STATE officials who feel offended or slandered by the media may resort to justice, instead of attempting pre-emptive censorship, Union of Cyprus Journalists Antonis Makridis said on Wednesday.
In a statement, Makridis said that such incidents against journalists are fast becoming a daily occurrence, despite repeated condemnation of the practice by the union’s board.
“Various prominent individuals, who hold office and top jobs, state or other, appear intolerant of criticism by journalists,” Makridis wrote.
“In trying to gag journalists, they resort to lawyers and threaten lawsuits in case the journalists continue to write about them, their actions or omissions. The obvious goal is pre-emptive censorship and intimidation of journalists.”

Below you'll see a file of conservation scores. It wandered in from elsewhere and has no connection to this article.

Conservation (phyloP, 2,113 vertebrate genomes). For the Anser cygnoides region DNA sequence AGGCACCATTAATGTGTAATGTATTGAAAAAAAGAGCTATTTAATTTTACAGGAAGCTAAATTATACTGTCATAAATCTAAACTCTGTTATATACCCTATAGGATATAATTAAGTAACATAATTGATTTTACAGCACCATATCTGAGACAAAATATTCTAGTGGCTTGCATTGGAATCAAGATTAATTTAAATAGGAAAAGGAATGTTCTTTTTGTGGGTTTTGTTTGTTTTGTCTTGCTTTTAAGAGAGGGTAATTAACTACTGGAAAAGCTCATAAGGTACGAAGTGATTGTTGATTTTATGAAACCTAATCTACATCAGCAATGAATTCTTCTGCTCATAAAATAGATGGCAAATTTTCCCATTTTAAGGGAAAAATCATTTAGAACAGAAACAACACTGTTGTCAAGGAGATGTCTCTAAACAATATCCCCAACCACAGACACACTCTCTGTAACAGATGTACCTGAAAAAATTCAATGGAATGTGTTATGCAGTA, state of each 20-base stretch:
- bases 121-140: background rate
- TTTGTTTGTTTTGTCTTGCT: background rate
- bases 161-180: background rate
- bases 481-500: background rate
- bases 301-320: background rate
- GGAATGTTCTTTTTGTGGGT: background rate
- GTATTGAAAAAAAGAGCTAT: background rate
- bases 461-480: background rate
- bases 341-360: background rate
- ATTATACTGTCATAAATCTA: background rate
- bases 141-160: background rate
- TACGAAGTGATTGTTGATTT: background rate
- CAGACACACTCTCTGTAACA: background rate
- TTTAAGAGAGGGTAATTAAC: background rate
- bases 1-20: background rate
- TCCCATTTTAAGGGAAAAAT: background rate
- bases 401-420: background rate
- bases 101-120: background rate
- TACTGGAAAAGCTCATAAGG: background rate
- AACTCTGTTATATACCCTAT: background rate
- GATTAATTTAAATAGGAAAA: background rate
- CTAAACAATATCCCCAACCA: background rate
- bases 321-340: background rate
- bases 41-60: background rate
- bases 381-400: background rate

If these people believe they are being offended or slandered, they have every right to resort to Justice, but not to threats in letters sent by lawyers and law firms, the journalists’ leader said.
“The most recent example of such behavior comes from police chief Zacharias Chrysostomou, who, through his lawyer, threatened to sue fellow journalist Dina Kleanthous if she did not remove from her story in the online news portal ‘Reporter’ critical references to the police force and him personally,” Makridis said.
“The criticism relates to the case of the recent multiple murders in Ayia Napa.”
The union said it hopes this was the last time it has had to comment on incidents of intimidation and pre-emptive censorship, which aim at silencing journalists.